In this chapter’s concluding paragraph, H. Rap discusses, and I have highlighted, United States Of America’s 36th President, Lyndon Baines Johnson specifically, and Democratic Party in general.

 

The anti-war movement now recognizes what Black people have learned. Johnson was elected in 1964 because he said that Asian boys (you dig him calling grown men “boys”?) should fight an Asian war. And Johnson got the biggest popular vote in american history and proceeded to fight the war like he was defending ol’ ugly Ladybird from an attack. He did not recognize the popular vote. He recognized the Democratic Party. And it should be clear to all by now that there is no difference between the Democratic and Republican parties. There’s only one party in america and that’s the party of white nationalism. Both parties have made it clear that they will not tolerate dissent, it wouldn’t mean a damn thing, because dissent does not change policy. A hundred thousand people went to the Pentagon, and Johnson escalated the war. People took over the streets of Chicago and the Democratic Party nominated Hump the Dump. When the people cannot find a redress of their grievances within a system, they have no choice but to destroy the system which is responsible in the first palce for their grievances. The government is the lawbreaker. The people must become the law enforcer. We cannot allow the government to be an outlaw, particularly when the crime is against the people.

“Die Nigger Die!”, H. Rap Brown, pg. 62-63

 

Once again, it is important that someone who worked with those people that brought US Blacks to Democratic Party speak on illusive nature of USA’s two party politics. It is also necessary to that H. Rap Brown frames this analysis along with a set of fairly transparent examples of Democratic Party hypocrisies and opportunisms.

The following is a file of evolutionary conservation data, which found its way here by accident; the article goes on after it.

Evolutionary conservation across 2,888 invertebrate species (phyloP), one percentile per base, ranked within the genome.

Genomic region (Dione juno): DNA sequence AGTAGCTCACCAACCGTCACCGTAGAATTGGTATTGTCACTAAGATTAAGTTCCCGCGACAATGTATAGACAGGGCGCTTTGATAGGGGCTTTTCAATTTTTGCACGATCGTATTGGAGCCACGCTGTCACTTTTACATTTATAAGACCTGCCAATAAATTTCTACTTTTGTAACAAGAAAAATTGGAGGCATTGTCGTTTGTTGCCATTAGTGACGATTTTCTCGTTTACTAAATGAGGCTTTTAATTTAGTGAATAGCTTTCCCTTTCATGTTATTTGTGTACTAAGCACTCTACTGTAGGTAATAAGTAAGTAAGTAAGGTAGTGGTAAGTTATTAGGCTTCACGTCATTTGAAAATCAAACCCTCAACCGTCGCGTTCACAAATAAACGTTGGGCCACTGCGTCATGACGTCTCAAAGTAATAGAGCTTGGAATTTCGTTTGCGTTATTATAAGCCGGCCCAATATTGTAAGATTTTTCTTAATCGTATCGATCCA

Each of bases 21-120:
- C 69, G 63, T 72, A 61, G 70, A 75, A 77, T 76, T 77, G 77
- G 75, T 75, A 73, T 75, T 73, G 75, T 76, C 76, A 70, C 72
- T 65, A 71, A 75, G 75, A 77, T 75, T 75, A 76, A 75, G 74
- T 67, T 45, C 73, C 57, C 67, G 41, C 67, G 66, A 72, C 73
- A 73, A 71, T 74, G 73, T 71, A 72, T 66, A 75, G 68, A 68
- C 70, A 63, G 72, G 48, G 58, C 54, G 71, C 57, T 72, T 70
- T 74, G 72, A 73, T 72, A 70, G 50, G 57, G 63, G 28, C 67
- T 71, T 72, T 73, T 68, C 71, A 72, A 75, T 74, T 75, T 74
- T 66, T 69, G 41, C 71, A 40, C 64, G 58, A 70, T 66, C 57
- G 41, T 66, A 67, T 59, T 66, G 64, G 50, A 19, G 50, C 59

Also highlighted here, is a reflection I have looked over in my past readings of this text. He states, and I quote again:

 

Both parties have made it clear that they will not tolerate dissent from Blacks or from whites. And even if they did tolerate dissent, it wouldn’t mean a damn thing, because dissent does not change policy. A hundred thousand people went to the Pentagon, and Johnson escalated the war. People took over the streets of Chicago and the Democratic Party nominated Hump the Dump.

 

It has to be noted again that these words were first published in 1969. Over a course of a little less than 48 years, they still are characteristic of modern Democratic Party policy towards its constituents. In 2008, US Blacks suffered from predatory lending that still impacts predominantly Black areas like metro Atlanta and Prince George’s County. In 2009, after historic support from this same bloc of voters, within Y’all’s Daddy Obama’s first 100 days(why is that so damn coveted anyway?) he signed a bill that would give those that harmed that same bloc of voters billions of dollars. A bill, mind you, that was originally crafted and unsuccessfully pushed by Republican President George W. Bush’s administration. In 2017, after disavowing everyone but Trump’s children, Hillary Clinton made a “suggestion” to bomb Syria, and guess what, GOP President Donald Trump launched missles targeting Syria.

 

Through both periods, college students, hackers, hicks, street niggas and opportunists branded in blue vests rallied, protested, and grievanced everything from College Tuition Hikes to Police Savagery, from Obama’s Birth Certificate to Trump’s taxes. Not one of these national instances of public dissension can claim an outcome that redressed their initial and specific claims for public mass dissent. Not one.

 

There’s only one party in america and that’s the party of white nationalism.

 

Surely a sentiment that needs to resonant from when he wrote this to beyond my present writing of it…